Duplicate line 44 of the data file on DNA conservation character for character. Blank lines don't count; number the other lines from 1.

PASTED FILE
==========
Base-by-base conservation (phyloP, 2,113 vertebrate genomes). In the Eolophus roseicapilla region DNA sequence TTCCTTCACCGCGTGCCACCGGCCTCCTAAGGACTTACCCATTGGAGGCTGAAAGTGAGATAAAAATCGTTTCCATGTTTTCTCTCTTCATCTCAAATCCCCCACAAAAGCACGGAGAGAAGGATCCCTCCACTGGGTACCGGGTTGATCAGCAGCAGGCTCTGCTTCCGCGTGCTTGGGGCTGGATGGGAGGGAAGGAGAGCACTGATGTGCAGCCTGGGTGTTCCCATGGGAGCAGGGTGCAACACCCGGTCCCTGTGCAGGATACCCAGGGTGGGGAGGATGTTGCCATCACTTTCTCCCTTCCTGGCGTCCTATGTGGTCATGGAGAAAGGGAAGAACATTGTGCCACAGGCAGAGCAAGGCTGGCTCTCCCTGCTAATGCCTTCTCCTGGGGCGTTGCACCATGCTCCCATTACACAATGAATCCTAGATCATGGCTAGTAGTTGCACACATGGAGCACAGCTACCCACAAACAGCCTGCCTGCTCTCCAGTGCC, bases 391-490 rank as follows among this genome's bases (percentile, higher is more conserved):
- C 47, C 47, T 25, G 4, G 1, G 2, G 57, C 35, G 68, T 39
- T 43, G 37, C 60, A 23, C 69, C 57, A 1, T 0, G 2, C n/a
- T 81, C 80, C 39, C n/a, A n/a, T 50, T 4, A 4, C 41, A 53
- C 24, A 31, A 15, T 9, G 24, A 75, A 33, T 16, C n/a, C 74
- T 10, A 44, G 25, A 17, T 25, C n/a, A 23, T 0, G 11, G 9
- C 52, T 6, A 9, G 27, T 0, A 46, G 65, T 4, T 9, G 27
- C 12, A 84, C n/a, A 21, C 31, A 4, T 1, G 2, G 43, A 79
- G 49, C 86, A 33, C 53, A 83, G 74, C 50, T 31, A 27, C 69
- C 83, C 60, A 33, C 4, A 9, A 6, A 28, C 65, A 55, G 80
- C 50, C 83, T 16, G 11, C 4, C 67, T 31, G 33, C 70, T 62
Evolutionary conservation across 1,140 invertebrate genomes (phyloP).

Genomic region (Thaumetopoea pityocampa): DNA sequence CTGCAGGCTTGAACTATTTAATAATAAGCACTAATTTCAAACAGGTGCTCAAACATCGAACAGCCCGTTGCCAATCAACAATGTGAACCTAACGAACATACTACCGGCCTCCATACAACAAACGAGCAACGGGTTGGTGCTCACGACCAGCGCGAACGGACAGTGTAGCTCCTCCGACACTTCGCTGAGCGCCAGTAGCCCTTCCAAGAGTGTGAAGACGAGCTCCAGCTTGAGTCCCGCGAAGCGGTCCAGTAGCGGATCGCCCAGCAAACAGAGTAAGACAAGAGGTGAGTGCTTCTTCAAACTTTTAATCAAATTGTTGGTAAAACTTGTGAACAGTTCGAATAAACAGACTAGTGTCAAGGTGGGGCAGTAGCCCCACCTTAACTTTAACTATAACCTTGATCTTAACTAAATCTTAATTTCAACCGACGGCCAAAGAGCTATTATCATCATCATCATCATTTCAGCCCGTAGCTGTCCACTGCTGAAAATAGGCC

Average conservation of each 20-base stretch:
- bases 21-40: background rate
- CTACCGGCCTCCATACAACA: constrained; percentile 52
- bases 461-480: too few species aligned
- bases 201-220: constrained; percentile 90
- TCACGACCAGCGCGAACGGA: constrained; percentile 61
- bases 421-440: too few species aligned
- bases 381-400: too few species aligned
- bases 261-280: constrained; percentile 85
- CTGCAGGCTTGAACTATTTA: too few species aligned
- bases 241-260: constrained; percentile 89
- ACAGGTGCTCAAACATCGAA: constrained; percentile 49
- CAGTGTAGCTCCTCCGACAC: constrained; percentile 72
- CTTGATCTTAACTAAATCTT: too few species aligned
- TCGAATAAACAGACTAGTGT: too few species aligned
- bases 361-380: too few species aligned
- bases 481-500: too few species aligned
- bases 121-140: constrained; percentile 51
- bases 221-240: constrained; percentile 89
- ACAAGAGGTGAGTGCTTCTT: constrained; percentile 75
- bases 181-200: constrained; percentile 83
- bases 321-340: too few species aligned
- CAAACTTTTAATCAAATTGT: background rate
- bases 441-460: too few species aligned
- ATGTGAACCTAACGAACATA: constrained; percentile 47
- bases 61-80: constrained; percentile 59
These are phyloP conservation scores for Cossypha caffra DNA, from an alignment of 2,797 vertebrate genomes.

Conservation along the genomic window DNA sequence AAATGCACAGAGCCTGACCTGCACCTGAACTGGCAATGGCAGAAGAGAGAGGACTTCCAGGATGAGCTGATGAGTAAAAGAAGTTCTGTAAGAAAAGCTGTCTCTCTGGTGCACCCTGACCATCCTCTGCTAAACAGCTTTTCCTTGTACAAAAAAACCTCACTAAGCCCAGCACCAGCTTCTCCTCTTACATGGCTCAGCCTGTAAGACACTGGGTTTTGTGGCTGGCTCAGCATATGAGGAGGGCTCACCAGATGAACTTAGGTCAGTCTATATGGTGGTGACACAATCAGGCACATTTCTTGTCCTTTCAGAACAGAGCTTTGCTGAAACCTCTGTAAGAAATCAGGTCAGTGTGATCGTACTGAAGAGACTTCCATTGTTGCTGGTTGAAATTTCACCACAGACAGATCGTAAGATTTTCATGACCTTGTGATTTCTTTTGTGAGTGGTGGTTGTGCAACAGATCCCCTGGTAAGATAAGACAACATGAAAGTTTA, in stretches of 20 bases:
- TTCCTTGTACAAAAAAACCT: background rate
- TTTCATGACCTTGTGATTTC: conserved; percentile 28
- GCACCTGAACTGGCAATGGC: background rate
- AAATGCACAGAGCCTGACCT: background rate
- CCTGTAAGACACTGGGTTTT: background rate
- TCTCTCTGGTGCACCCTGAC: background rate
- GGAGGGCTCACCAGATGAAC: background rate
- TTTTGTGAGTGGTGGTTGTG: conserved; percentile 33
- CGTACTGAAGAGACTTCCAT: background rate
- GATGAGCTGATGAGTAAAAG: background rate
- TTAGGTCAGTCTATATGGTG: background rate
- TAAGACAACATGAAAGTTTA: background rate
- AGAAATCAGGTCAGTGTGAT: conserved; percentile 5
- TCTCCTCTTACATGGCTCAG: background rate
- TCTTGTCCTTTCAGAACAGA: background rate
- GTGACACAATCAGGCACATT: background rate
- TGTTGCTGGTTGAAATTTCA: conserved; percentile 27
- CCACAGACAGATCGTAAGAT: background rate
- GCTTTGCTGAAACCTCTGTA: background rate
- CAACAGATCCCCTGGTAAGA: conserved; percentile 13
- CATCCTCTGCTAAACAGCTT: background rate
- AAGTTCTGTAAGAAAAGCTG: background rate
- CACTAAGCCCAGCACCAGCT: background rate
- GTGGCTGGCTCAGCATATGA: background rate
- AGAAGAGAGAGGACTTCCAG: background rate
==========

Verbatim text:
- GCACCTGAACTGGCAATGGC: background rate